Things Only Idiots Say After a Celebrity Dies

When a celebrity dies, it’s okay to grieve. Of course, this probably indicates that you had some kind of parasocial relationship with this person (since they probably didn’t know who you were), but they could mean something to you, even if those around you seem do not understand this. Generally, people want to be helpful and kind when someone they love is mourning the death of another person, but when it comes to celebrities, they might think your grief is too dramatic and therefore sound like a real asshole.

Let’s discuss how not to be the person when someone you love is mourning the death of a musician they never even saw in concert.

First, understand why people are upset

Bradley Bond, Associate Professor and Chair of Communication Studies at the University of San Diego, explores parasocial relationships, media representation, and the grief of celebrities and fictional characters. He told Lifehacker that parasocial relationships are perfectly healthy, so it makes sense that people mourn when a celebrity they feel attached to dies.

The loss of a celebrity’s presence in your life – whether it was voluntarily because they did something offensive, or unwittingly because they died – is known as a “parasocial break.” Research, he says, shows that in these cases, a person with a parasocial relationship with a public figure goes through stages of grief similar to what they would experience if they lost a real friend.

This is why when your loved one shows great grief over a beloved child star, you should not say the following:

“Why are you sad? You didn’t even know them.

It may seem like not knowing someone makes it impossible for you to be nervous when they die, but it actually has the opposite effect: when you don’t know someone, but you see them on the cover of magazines or in movies, they take on a peculiar look. mythical status.

“Celebrities represent elements of our collective consciousness,” said Brooke Sproul, clinical director and founder of My LA Therapy . “When icons fall, it can shatter our comfortable delusions of safety… It can bring to the surface fears of our own mortality and the mortality of others in our lives. This grief we feel is often a symbolic processing of death as a concept.

“Were they that famous? I don’t know who they were.”

You will often see this response in B-tier actors and actresses, comedians, and underground rap artists. It doesn’t matter if you knew who was who; their work was valuable to others.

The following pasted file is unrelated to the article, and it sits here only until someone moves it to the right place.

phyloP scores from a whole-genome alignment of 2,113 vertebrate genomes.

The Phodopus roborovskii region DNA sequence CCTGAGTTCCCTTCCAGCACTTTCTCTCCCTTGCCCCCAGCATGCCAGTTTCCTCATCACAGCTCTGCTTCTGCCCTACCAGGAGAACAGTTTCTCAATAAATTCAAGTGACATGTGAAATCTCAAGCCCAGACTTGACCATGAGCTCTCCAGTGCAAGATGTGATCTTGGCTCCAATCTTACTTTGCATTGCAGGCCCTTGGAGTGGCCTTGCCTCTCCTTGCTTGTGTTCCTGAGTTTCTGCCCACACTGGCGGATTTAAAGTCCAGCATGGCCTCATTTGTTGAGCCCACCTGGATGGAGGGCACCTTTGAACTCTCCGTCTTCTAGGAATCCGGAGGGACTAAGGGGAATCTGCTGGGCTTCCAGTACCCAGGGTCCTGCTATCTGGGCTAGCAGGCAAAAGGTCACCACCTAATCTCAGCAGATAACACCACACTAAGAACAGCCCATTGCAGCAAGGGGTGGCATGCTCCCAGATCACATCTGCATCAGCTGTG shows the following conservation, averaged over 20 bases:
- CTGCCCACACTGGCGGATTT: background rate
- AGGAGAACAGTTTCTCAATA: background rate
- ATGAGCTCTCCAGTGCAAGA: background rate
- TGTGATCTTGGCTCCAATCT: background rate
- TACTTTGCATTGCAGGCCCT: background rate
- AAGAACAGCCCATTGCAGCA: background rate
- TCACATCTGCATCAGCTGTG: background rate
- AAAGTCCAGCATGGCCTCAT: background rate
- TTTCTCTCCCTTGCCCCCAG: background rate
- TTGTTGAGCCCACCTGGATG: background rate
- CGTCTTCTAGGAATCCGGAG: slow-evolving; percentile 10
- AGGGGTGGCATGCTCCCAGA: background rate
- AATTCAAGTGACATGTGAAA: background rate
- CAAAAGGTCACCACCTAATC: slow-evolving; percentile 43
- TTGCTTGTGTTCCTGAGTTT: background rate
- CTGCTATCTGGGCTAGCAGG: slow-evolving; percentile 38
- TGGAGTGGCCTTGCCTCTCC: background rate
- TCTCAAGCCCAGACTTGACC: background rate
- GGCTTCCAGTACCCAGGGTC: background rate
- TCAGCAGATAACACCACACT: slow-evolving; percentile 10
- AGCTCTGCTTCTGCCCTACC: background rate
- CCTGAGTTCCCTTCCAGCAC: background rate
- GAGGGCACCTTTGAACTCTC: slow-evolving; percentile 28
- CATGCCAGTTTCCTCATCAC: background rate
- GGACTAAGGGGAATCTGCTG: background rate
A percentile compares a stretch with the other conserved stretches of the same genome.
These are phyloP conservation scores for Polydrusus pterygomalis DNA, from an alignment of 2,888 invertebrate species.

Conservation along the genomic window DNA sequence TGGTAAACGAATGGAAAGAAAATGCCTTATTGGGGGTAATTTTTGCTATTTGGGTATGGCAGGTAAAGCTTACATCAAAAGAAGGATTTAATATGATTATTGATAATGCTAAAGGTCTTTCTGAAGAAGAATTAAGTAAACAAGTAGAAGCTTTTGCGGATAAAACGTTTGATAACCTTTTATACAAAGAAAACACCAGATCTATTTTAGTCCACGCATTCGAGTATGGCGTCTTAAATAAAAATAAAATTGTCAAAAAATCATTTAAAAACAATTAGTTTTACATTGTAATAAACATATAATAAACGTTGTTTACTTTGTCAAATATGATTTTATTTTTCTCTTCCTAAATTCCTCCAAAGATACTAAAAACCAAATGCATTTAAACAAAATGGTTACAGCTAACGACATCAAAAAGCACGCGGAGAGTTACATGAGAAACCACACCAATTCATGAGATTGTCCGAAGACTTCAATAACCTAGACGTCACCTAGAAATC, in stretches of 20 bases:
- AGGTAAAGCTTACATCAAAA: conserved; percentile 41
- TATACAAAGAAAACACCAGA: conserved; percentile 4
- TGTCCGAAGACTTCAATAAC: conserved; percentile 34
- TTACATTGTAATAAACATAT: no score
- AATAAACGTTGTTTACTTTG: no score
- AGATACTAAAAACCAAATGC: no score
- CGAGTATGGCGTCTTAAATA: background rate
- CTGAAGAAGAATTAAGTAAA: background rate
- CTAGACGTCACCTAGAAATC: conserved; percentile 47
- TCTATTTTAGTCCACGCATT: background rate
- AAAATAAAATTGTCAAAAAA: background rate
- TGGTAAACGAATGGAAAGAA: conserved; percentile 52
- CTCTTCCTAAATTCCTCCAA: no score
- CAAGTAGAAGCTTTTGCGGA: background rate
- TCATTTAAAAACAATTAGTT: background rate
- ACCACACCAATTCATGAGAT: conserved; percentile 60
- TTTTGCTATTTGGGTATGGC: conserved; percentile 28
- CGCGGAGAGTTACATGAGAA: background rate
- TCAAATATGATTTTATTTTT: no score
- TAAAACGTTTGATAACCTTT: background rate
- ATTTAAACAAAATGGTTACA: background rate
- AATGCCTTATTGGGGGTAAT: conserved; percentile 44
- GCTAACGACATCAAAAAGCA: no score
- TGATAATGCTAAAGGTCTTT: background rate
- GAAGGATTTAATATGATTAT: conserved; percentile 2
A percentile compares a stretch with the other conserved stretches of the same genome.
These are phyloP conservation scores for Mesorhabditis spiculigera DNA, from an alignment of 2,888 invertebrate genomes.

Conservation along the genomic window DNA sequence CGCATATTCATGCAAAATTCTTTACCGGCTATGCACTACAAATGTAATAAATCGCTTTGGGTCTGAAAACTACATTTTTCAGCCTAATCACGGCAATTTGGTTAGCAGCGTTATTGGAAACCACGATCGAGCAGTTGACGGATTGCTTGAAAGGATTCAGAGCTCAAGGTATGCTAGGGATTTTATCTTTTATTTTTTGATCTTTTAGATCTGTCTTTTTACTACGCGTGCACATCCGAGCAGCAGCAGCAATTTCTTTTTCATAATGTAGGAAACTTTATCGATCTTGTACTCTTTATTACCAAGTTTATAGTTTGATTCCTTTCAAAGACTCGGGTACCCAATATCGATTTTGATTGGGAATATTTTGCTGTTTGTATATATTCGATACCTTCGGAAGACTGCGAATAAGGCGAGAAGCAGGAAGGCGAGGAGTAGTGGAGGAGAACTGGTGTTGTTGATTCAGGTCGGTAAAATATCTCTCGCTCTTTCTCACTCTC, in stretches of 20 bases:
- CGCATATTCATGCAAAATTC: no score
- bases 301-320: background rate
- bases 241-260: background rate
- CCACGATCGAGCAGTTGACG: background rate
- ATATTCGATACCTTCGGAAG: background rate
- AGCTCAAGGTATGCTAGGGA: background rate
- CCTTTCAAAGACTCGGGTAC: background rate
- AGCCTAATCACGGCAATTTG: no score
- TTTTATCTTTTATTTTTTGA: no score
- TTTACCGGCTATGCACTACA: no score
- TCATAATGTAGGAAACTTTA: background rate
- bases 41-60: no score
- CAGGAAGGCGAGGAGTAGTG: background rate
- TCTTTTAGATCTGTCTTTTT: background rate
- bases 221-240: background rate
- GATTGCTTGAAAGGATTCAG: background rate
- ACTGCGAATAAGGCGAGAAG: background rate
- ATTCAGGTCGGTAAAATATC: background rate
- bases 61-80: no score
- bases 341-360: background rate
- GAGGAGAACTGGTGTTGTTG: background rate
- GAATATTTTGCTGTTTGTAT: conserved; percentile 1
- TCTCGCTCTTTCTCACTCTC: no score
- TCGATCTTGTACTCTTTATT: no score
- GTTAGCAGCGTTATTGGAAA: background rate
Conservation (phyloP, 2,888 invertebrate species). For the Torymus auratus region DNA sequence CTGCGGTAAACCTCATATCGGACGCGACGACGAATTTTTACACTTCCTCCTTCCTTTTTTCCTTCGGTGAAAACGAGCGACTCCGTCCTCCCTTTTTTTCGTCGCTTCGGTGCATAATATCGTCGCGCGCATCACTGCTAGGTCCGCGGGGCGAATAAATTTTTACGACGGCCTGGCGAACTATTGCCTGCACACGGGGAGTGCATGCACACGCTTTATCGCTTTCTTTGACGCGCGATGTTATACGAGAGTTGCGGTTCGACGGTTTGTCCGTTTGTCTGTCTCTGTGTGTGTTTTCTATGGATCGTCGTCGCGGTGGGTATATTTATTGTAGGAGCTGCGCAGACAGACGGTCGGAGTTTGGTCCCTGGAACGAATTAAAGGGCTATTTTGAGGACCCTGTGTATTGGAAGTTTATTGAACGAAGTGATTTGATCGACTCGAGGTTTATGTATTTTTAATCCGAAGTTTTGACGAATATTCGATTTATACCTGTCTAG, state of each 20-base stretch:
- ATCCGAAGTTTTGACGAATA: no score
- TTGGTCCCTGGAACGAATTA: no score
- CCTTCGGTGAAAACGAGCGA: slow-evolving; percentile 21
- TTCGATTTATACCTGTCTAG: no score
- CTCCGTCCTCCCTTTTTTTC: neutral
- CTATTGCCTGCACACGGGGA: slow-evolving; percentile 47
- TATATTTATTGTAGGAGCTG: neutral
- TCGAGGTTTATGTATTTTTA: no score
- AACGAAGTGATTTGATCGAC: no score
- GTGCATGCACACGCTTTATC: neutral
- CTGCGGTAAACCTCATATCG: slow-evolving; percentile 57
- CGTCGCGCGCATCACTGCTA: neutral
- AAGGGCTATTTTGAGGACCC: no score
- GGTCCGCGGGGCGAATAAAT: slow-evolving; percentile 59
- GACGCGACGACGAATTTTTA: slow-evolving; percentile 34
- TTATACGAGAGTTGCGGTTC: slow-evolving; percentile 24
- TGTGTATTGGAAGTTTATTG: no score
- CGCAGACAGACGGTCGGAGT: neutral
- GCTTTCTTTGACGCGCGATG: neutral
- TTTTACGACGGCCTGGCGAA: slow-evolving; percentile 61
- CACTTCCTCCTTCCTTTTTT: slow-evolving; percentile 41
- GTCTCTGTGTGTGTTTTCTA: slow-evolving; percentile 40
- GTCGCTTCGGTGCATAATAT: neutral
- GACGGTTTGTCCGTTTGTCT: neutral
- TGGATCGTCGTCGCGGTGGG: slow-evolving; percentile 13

“Not the obituary I wanted to read today.

This phrase often appears on Twitter after the death of a celebrity or politician. To be clear, there’s nothing more asshole than using the death of a public figure to make it clear that you wish someone else – maybe on the other side of the political aisle or in a different category of celebrity – would die instead.

The principle “if you have nothing good to say, don’t say anything at all” still applies when you say something ambiguous, supposedly “good” about the deceased.

“Why wasn’t there this level of protest when [another famous person] died?”

“We tend to develop social-emotional bonds with people we find authentic, who we find socially attractive, and who are similar to us in some ways,” Bond said. “I think that explains pretty easily why we don’t have the same emotional response to every celebrity’s death across the board because we have different levels of social or emotional involvement.”

He noted that much of the research on parasocial relationships contrasts them with interpersonal relationships—because they are similar—and just as no one will have the same reaction when any two friends die, they cannot be expected to have the same reaction when someone else. two public figures die.

“What’s the difference? They were just [reality TV star/comedian/social media influencer/whatever].”

This one pops up when, say, a Vine star or a reality TV contestant dies. You can also see a version of this where a celebrity dies in a way that critics see as undignified or otherwise unworthy of respect. This is unnecessarily rude and dismissive. When you die, pray that no one will say, “Who cares? They were just an accountant with 732 Twitter followers. They shouldn’t have been driving in poor visibility.”

What to say instead

Bond offered to reassure the person that it is okay to feel what they are feeling, and encourage them to “think nostalgically” by recounting some of their favorite memories of the deceased person.

“The first step for that is confirmation, and maybe even more so in this case, because … [with] the death of a celebrity, we may feel like it’s not justified, but we’re still going through it,” Bond said.

Ask what you can do to help them feel better, but remember to check.


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